Antibiotics in Women with Uncomplicated Urinary Tract Infections May Not Be Necessary

EBM Focus - Volume 11, Issue 5

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Reference - BMJ 2015 Dec 23;351:h6544 (level 1 [likely reliable] evidence)

  • Immediate antibiotic therapy is currently recommended for women with uncomplicated urinary tract infections (UTI), although a portion of these infections may be self-limited.
  • In women not immediately treated with antibiotics, 65% had symptom resolution with ibuprofen alone and 35% required antibiotic treatment.
  • The time to symptom resolution was significantly longer with ibuprofen.

Increasing rates of antibiotic resistance have strengthened the need for judicious antibiotic use and antimicrobial stewardship. Current recommendations support immediate antibiotic therapy for uncomplicated urinary tract infections (UTIs) (Clin Infect Dis 2011 Mar 1;52(5):e103, EAU 2015 Mar PDF), even though some data suggests that many uncomplicated UTIs are self-limited (Curr Infect Dis Rep 2013 Apr;15(2):124). To assess the potential to treat UTI symptoms without antibiotics, a recent randomized trial compared ibuprofen 400 mg 3 times daily vs. single dose fosfomycin 3 g in 494 women aged 18-65 years with symptoms of uncomplicated UTI. UTI symptoms considered for trial inclusion were dysuria or frequency/urgency of micturition, with or without lower abdominal pain. Women were excluded for symptoms of upper urinary tract infection including fever or loin tenderness. Both groups received placebo pills for the corresponding active treatment given to the other group to maintain blinding. Urine cultures and dipstick tests were performed, but the results did not inform eligibility. All women were advised to consult their general practitioner if symptoms persisted or worsened, at which point antibiotic treatment was prescribed at the discretion of the practitioner based on the initial urine culture results.

Ten women were incorrectly screened and excluded from the trial after randomization. Among the 484 women included in the intention-to-treat analysis, 92% (446 women) completed the 28 day follow-up. Urine culture results were available for 471 women, with a positive urine culture (> 100 colony forming units/mL) in 76% (360 women). Comparing ibuprofen vs. fosfomycin at day 28, antibiotics were prescribed to 35% vs. 100% (p < 0.001). The total number of antibiotic courses prescribed within 28 days was 94 in the 222 women treated with ibuprofen vs. 283 in the 224 women treated with fosfomycin (p < 0.001). This corresponds to an overall 66.5% incidence rate reduction in antibiotic use in the ibuprofen group. In a subgroup analysis of women with a positive urine culture, ibuprofen was associated with a 58.5% reduction in antibiotic use. However, ibuprofen was associated with an increased time to symptom resolution. Only 39% of women treated with ibuprofen had symptom resolution at day 4 compared to 56% treated with fosfomycin (p < 0.001). At day 7, symptom resolution occurred in 70% with ibuprofen vs. 82% with fosfomycin (p = 0.004). Although there was no significant difference in symptom worsening within 7 days, there was a nonsignificant increase in the rate of pyelonephritis in the ibuprofen group (5 cases vs. 1 case).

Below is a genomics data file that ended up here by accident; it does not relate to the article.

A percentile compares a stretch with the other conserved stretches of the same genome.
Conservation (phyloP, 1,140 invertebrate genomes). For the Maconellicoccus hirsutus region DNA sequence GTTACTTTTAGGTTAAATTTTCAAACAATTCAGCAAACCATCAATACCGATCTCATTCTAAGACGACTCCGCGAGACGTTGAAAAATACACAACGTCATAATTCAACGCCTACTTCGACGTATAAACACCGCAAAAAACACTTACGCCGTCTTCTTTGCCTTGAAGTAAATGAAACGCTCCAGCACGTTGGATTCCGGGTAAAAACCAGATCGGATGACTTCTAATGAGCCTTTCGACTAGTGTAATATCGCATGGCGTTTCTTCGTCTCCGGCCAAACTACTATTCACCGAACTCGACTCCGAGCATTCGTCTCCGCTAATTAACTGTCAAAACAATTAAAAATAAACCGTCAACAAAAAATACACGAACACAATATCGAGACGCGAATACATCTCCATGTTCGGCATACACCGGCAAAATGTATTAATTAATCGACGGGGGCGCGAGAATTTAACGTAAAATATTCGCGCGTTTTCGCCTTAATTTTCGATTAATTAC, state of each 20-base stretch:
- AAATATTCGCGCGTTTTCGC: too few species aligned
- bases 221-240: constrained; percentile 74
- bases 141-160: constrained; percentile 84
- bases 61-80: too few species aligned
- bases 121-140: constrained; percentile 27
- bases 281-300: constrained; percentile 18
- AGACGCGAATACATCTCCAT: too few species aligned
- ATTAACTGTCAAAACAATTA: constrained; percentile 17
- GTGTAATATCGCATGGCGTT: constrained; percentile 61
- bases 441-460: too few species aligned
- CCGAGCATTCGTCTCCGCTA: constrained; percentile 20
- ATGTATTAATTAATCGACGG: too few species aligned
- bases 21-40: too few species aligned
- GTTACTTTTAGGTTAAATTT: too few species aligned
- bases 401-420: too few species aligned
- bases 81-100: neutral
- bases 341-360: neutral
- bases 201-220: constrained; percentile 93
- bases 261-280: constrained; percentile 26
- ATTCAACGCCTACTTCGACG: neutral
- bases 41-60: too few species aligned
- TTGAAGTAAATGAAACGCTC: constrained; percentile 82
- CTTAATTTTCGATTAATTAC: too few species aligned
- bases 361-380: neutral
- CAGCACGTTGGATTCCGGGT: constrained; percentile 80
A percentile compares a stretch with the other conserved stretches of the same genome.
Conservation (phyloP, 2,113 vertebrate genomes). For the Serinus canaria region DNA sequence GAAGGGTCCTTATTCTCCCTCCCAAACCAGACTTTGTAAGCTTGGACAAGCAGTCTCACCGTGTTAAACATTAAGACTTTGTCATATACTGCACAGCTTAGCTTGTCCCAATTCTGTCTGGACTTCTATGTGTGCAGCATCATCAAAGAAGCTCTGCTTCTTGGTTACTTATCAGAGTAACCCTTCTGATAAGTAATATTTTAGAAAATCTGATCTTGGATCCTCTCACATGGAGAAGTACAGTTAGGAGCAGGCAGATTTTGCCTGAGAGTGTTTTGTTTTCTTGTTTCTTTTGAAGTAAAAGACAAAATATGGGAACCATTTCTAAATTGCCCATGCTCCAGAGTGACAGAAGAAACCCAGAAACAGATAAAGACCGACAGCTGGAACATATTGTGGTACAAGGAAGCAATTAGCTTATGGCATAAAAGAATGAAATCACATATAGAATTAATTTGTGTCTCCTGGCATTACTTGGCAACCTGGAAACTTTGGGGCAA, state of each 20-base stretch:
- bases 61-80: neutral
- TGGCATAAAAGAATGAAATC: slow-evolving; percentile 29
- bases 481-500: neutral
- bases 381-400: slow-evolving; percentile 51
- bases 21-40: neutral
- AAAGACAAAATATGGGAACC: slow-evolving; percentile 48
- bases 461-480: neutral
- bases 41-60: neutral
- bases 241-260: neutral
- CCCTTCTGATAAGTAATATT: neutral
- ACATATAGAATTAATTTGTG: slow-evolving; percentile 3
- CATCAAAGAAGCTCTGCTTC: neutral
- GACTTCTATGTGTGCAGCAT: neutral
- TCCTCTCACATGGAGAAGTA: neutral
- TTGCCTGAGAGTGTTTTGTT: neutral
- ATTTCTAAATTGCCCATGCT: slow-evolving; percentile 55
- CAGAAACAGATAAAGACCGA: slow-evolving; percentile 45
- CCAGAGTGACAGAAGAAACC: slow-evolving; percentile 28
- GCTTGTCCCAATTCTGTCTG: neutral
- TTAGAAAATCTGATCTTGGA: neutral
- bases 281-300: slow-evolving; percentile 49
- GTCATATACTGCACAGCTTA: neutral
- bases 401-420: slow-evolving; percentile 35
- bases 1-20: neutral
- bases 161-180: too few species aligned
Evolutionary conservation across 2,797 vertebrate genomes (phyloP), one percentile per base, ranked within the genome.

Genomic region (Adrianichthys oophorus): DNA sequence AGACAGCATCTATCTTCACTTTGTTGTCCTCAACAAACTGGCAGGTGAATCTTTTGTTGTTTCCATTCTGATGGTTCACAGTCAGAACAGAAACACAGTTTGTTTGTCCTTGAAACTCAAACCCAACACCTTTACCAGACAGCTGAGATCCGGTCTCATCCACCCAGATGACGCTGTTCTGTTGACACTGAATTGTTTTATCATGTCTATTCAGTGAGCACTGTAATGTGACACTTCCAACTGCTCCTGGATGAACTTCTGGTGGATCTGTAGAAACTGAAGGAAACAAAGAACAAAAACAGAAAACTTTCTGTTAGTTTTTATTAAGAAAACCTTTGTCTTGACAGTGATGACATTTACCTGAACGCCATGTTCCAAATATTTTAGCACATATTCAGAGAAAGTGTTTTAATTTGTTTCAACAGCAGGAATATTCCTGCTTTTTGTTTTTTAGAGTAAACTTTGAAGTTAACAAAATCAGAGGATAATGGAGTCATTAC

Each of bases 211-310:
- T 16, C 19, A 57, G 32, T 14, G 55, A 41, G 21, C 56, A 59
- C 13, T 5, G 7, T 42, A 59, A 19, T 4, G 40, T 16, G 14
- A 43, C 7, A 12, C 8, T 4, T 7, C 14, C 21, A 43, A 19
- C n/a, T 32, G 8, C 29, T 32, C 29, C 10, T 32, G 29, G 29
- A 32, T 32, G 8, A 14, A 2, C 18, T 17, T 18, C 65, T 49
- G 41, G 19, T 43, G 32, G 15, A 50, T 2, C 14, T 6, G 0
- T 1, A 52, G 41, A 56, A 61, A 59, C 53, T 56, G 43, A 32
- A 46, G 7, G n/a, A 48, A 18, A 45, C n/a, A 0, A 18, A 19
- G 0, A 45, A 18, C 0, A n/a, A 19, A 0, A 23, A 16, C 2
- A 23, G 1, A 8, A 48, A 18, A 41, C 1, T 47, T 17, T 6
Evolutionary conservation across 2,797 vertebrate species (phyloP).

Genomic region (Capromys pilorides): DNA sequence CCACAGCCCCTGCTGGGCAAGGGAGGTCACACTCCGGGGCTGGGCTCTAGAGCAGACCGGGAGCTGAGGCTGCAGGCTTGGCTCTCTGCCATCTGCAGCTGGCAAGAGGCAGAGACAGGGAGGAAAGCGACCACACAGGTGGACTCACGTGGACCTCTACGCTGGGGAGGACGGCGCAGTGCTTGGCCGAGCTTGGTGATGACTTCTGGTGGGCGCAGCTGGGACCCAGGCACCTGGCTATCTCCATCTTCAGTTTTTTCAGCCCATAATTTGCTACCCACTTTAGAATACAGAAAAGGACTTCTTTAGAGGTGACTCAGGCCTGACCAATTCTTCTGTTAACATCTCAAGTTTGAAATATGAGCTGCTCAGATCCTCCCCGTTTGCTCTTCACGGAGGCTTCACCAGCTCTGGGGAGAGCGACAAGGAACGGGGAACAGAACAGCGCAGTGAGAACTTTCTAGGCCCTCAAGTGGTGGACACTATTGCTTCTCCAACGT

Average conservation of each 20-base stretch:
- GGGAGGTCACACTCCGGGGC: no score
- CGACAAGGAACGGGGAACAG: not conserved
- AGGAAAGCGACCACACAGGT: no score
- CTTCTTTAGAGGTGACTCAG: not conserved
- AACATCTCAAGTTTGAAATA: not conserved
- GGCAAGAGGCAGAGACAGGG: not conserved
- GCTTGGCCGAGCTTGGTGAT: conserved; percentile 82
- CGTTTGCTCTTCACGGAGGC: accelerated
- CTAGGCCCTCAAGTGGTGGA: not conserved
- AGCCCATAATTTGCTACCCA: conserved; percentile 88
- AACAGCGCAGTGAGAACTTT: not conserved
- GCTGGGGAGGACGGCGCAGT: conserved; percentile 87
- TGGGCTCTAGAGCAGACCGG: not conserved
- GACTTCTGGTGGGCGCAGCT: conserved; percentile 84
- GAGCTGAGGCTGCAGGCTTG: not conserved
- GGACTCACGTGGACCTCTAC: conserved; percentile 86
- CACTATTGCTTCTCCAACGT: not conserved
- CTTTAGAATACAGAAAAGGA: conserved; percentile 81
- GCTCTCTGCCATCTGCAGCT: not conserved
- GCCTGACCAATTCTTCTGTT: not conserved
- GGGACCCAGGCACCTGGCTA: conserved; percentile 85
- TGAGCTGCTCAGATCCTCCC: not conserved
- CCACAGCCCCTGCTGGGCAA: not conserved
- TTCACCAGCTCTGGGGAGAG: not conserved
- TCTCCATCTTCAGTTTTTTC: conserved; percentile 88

In this trial, 65% of women with an uncomplicated UTI initially treated with ibuprofen recovered without antibiotic treatment. While treatment with ibuprofen was associated with an increased total symptom burden within the first 7 days, the mean duration of symptoms was only 1 day longer with ibuprofen compared to fosfomycin. The number of pyelonephritis cases was higher in women receiving ibuprofen, but the overall rate was low and the difference did not reach statistical significance. This potential for reducing antibiotic use is analogous to the current treatment of otitis media. For many children with nonsevere otitis media, the recommended approach is shared decision making with the parents regarding the choice between antibiotics or observation with close follow-up. The results of this trial suggest that for women with mild uncomplicated UTIs, it may be reasonable to counsel about the potential for infection resolution without antibiotics and give the option to forgo antibiotics unless symptoms persist or worsen. One option is to empower the patient by giving a prescription that can be filled at the patient’s discretion, which has been shown to reduce the use of antibiotics in patients presenting with respiratory tract infections.

For more information, please see the Uncomplicated urinary tract infection (UTI) (pyelonephritis and cystitis) topic in DynaMed Plus. DynaMed users click here.


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